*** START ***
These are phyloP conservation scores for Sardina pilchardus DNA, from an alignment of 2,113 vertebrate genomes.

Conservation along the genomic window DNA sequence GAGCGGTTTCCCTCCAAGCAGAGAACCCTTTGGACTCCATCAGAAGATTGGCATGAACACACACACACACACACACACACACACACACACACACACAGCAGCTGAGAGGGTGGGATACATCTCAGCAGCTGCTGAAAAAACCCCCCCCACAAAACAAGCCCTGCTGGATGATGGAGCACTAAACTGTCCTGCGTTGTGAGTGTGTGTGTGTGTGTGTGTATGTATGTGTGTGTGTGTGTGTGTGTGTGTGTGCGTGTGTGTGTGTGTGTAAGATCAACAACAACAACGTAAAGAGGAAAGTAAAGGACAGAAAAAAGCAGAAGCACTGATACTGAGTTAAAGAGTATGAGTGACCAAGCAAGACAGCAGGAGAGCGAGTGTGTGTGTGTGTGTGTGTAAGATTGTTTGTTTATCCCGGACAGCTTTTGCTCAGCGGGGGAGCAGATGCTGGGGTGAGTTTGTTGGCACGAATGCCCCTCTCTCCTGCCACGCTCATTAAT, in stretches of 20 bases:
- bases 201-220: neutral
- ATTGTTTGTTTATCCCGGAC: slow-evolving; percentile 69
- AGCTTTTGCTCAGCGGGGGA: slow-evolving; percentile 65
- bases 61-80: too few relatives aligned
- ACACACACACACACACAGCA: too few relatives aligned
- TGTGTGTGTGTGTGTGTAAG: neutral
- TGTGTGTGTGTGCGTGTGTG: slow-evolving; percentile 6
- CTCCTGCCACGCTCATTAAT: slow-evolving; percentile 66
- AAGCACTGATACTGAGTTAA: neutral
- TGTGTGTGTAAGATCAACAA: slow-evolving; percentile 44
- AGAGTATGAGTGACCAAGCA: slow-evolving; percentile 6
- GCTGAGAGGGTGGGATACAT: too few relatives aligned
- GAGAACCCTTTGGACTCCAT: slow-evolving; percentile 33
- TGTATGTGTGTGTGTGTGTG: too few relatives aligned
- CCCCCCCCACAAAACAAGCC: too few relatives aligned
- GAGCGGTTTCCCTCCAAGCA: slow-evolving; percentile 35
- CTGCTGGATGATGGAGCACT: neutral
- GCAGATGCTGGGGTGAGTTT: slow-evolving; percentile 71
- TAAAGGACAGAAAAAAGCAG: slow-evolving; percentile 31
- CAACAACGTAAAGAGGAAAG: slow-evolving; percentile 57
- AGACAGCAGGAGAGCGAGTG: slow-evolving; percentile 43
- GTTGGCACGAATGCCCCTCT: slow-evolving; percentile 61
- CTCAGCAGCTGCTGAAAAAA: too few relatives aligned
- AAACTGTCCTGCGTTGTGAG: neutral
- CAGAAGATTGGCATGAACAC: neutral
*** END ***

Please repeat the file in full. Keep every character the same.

These are phyloP conservation scores for Sardina pilchardus DNA, from an alignment of 2,113 vertebrate genomes.

Conservation along the genomic window DNA sequence GAGCGGTTTCCCTCCAAGCAGAGAACCCTTTGGACTCCATCAGAAGATTGGCATGAACACACACACACACACACACACACACACACACACACACACAGCAGCTGAGAGGGTGGGATACATCTCAGCAGCTGCTGAAAAAACCCCCCCCACAAAACAAGCCCTGCTGGATGATGGAGCACTAAACTGTCCTGCGTTGTGAGTGTGTGTGTGTGTGTGTGTATGTATGTGTGTGTGTGTGTGTGTGTGTGTGTGCGTGTGTGTGTGTGTGTAAGATCAACAACAACAACGTAAAGAGGAAAGTAAAGGACAGAAAAAAGCAGAAGCACTGATACTGAGTTAAAGAGTATGAGTGACCAAGCAAGACAGCAGGAGAGCGAGTGTGTGTGTGTGTGTGTGTAAGATTGTTTGTTTATCCCGGACAGCTTTTGCTCAGCGGGGGAGCAGATGCTGGGGTGAGTTTGTTGGCACGAATGCCCCTCTCTCCTGCCACGCTCATTAAT, in stretches of 20 bases:
- bases 201-220: neutral
- ATTGTTTGTTTATCCCGGAC: slow-evolving; percentile 69
- AGCTTTTGCTCAGCGGGGGA: slow-evolving; percentile 65
- bases 61-80: too few relatives aligned
- ACACACACACACACACAGCA: too few relatives aligned
- TGTGTGTGTGTGTGTGTAAG: neutral
- TGTGTGTGTGTGCGTGTGTG: slow-evolving; percentile 6
- CTCCTGCCACGCTCATTAAT: slow-evolving; percentile 66
- AAGCACTGATACTGAGTTAA: neutral
- TGTGTGTGTAAGATCAACAA: slow-evolving; percentile 44
- AGAGTATGAGTGACCAAGCA: slow-evolving; percentile 6
- GCTGAGAGGGTGGGATACAT: too few relatives aligned
- GAGAACCCTTTGGACTCCAT: slow-evolving; percentile 33
- TGTATGTGTGTGTGTGTGTG: too few relatives aligned
- CCCCCCCCACAAAACAAGCC: too few relatives aligned
- GAGCGGTTTCCCTCCAAGCA: slow-evolving; percentile 35
- CTGCTGGATGATGGAGCACT: neutral
- GCAGATGCTGGGGTGAGTTT: slow-evolving; percentile 71
- TAAAGGACAGAAAAAAGCAG: slow-evolving; percentile 31
- CAACAACGTAAAGAGGAAAG: slow-evolving; percentile 57
- AGACAGCAGGAGAGCGAGTG: slow-evolving; percentile 43
- GTTGGCACGAATGCCCCTCT: slow-evolving; percentile 61
- CTCAGCAGCTGCTGAAAAAA: too few relatives aligned
- AAACTGTCCTGCGTTGTGAG: neutral
- CAGAAGATTGGCATGAACAC: neutral